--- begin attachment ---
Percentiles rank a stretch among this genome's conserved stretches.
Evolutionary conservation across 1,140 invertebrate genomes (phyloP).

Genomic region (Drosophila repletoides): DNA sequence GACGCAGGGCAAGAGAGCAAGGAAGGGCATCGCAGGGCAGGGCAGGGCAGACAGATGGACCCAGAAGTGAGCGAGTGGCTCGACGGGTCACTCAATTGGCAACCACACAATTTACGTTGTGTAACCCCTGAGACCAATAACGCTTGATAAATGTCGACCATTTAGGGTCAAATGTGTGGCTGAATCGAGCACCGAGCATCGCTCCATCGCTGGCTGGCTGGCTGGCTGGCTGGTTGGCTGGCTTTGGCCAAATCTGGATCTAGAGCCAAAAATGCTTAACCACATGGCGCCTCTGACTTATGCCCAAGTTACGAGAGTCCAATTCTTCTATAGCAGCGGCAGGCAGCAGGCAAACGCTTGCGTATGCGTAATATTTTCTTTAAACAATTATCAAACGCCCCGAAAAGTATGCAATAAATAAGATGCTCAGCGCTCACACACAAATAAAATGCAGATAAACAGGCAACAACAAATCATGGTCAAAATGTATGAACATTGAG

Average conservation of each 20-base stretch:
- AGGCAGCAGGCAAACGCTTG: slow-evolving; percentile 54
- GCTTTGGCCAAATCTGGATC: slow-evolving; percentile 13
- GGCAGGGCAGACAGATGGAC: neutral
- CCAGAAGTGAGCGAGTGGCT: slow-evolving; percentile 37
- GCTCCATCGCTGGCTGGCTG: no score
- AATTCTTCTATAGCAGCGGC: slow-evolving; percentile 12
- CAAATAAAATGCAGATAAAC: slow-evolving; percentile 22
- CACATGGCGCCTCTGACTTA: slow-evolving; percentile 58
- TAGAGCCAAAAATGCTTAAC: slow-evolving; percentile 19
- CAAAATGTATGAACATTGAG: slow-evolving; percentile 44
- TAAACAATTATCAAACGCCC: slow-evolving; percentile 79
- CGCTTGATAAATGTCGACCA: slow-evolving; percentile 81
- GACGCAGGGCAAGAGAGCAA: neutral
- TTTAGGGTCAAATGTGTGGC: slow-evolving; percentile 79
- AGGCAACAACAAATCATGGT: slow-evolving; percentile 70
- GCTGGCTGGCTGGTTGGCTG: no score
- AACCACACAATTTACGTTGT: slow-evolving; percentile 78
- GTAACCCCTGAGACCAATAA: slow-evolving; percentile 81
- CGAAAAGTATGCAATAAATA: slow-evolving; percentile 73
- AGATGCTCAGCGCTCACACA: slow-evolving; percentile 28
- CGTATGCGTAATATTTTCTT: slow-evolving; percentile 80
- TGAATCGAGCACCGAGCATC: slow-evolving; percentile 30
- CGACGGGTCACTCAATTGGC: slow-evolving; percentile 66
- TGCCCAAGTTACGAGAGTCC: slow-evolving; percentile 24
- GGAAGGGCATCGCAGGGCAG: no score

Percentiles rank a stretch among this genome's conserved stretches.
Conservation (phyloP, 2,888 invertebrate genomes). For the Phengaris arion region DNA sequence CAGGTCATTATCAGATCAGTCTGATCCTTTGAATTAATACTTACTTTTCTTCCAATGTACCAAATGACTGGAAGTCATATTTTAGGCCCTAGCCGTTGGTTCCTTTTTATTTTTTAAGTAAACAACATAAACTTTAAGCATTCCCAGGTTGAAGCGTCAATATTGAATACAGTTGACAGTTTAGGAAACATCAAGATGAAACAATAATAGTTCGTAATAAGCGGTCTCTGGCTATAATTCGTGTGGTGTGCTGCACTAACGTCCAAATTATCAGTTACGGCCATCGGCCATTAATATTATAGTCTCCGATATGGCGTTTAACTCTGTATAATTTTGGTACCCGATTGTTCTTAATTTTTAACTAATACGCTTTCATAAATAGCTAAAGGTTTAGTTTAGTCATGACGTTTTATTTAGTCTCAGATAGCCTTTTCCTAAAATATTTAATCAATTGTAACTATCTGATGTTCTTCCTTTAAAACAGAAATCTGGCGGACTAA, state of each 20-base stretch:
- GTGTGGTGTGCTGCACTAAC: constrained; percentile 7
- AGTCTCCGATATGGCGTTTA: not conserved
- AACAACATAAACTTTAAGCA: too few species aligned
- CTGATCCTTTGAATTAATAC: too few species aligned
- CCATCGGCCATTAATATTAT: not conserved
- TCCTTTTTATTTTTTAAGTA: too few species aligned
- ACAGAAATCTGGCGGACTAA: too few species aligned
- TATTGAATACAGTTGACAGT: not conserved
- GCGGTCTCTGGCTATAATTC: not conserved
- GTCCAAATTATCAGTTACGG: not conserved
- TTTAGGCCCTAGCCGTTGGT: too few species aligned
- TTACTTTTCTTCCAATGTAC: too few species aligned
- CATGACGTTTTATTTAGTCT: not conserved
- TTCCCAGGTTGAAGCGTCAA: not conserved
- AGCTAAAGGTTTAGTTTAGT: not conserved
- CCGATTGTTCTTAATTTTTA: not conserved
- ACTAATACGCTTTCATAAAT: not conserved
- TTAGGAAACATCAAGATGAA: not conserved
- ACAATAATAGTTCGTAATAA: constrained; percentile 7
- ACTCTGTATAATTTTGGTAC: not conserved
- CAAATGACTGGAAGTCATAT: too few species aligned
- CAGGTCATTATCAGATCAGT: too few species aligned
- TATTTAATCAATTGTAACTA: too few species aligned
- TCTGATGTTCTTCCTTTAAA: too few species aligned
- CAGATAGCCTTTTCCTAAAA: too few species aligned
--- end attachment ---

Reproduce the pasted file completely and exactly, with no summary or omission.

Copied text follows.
Percentiles rank a stretch among this genome's conserved stretches.
Evolutionary conservation across 1,140 invertebrate genomes (phyloP).

Genomic region (Drosophila repletoides): DNA sequence GACGCAGGGCAAGAGAGCAAGGAAGGGCATCGCAGGGCAGGGCAGGGCAGACAGATGGACCCAGAAGTGAGCGAGTGGCTCGACGGGTCACTCAATTGGCAACCACACAATTTACGTTGTGTAACCCCTGAGACCAATAACGCTTGATAAATGTCGACCATTTAGGGTCAAATGTGTGGCTGAATCGAGCACCGAGCATCGCTCCATCGCTGGCTGGCTGGCTGGCTGGCTGGTTGGCTGGCTTTGGCCAAATCTGGATCTAGAGCCAAAAATGCTTAACCACATGGCGCCTCTGACTTATGCCCAAGTTACGAGAGTCCAATTCTTCTATAGCAGCGGCAGGCAGCAGGCAAACGCTTGCGTATGCGTAATATTTTCTTTAAACAATTATCAAACGCCCCGAAAAGTATGCAATAAATAAGATGCTCAGCGCTCACACACAAATAAAATGCAGATAAACAGGCAACAACAAATCATGGTCAAAATGTATGAACATTGAG

Average conservation of each 20-base stretch:
- AGGCAGCAGGCAAACGCTTG: slow-evolving; percentile 54
- GCTTTGGCCAAATCTGGATC: slow-evolving; percentile 13
- GGCAGGGCAGACAGATGGAC: neutral
- CCAGAAGTGAGCGAGTGGCT: slow-evolving; percentile 37
- GCTCCATCGCTGGCTGGCTG: no score
- AATTCTTCTATAGCAGCGGC: slow-evolving; percentile 12
- CAAATAAAATGCAGATAAAC: slow-evolving; percentile 22
- CACATGGCGCCTCTGACTTA: slow-evolving; percentile 58
- TAGAGCCAAAAATGCTTAAC: slow-evolving; percentile 19
- CAAAATGTATGAACATTGAG: slow-evolving; percentile 44
- TAAACAATTATCAAACGCCC: slow-evolving; percentile 79
- CGCTTGATAAATGTCGACCA: slow-evolving; percentile 81
- GACGCAGGGCAAGAGAGCAA: neutral
- TTTAGGGTCAAATGTGTGGC: slow-evolving; percentile 79
- AGGCAACAACAAATCATGGT: slow-evolving; percentile 70
- GCTGGCTGGCTGGTTGGCTG: no score
- AACCACACAATTTACGTTGT: slow-evolving; percentile 78
- GTAACCCCTGAGACCAATAA: slow-evolving; percentile 81
- CGAAAAGTATGCAATAAATA: slow-evolving; percentile 73
- AGATGCTCAGCGCTCACACA: slow-evolving; percentile 28
- CGTATGCGTAATATTTTCTT: slow-evolving; percentile 80
- TGAATCGAGCACCGAGCATC: slow-evolving; percentile 30
- CGACGGGTCACTCAATTGGC: slow-evolving; percentile 66
- TGCCCAAGTTACGAGAGTCC: slow-evolving; percentile 24
- GGAAGGGCATCGCAGGGCAG: no score

Percentiles rank a stretch among this genome's conserved stretches.
Conservation (phyloP, 2,888 invertebrate genomes). For the Phengaris arion region DNA sequence CAGGTCATTATCAGATCAGTCTGATCCTTTGAATTAATACTTACTTTTCTTCCAATGTACCAAATGACTGGAAGTCATATTTTAGGCCCTAGCCGTTGGTTCCTTTTTATTTTTTAAGTAAACAACATAAACTTTAAGCATTCCCAGGTTGAAGCGTCAATATTGAATACAGTTGACAGTTTAGGAAACATCAAGATGAAACAATAATAGTTCGTAATAAGCGGTCTCTGGCTATAATTCGTGTGGTGTGCTGCACTAACGTCCAAATTATCAGTTACGGCCATCGGCCATTAATATTATAGTCTCCGATATGGCGTTTAACTCTGTATAATTTTGGTACCCGATTGTTCTTAATTTTTAACTAATACGCTTTCATAAATAGCTAAAGGTTTAGTTTAGTCATGACGTTTTATTTAGTCTCAGATAGCCTTTTCCTAAAATATTTAATCAATTGTAACTATCTGATGTTCTTCCTTTAAAACAGAAATCTGGCGGACTAA, state of each 20-base stretch:
- GTGTGGTGTGCTGCACTAAC: constrained; percentile 7
- AGTCTCCGATATGGCGTTTA: not conserved
- AACAACATAAACTTTAAGCA: too few species aligned
- CTGATCCTTTGAATTAATAC: too few species aligned
- CCATCGGCCATTAATATTAT: not conserved
- TCCTTTTTATTTTTTAAGTA: too few species aligned
- ACAGAAATCTGGCGGACTAA: too few species aligned
- TATTGAATACAGTTGACAGT: not conserved
- GCGGTCTCTGGCTATAATTC: not conserved
- GTCCAAATTATCAGTTACGG: not conserved
- TTTAGGCCCTAGCCGTTGGT: too few species aligned
- TTACTTTTCTTCCAATGTAC: too few species aligned
- CATGACGTTTTATTTAGTCT: not conserved
- TTCCCAGGTTGAAGCGTCAA: not conserved
- AGCTAAAGGTTTAGTTTAGT: not conserved
- CCGATTGTTCTTAATTTTTA: not conserved
- ACTAATACGCTTTCATAAAT: not conserved
- TTAGGAAACATCAAGATGAA: not conserved
- ACAATAATAGTTCGTAATAA: constrained; percentile 7
- ACTCTGTATAATTTTGGTAC: not conserved
- CAAATGACTGGAAGTCATAT: too few species aligned
- CAGGTCATTATCAGATCAGT: too few species aligned
- TATTTAATCAATTGTAACTA: too few species aligned
- TCTGATGTTCTTCCTTTAAA: too few species aligned
- CAGATAGCCTTTTCCTAAAA: too few species aligned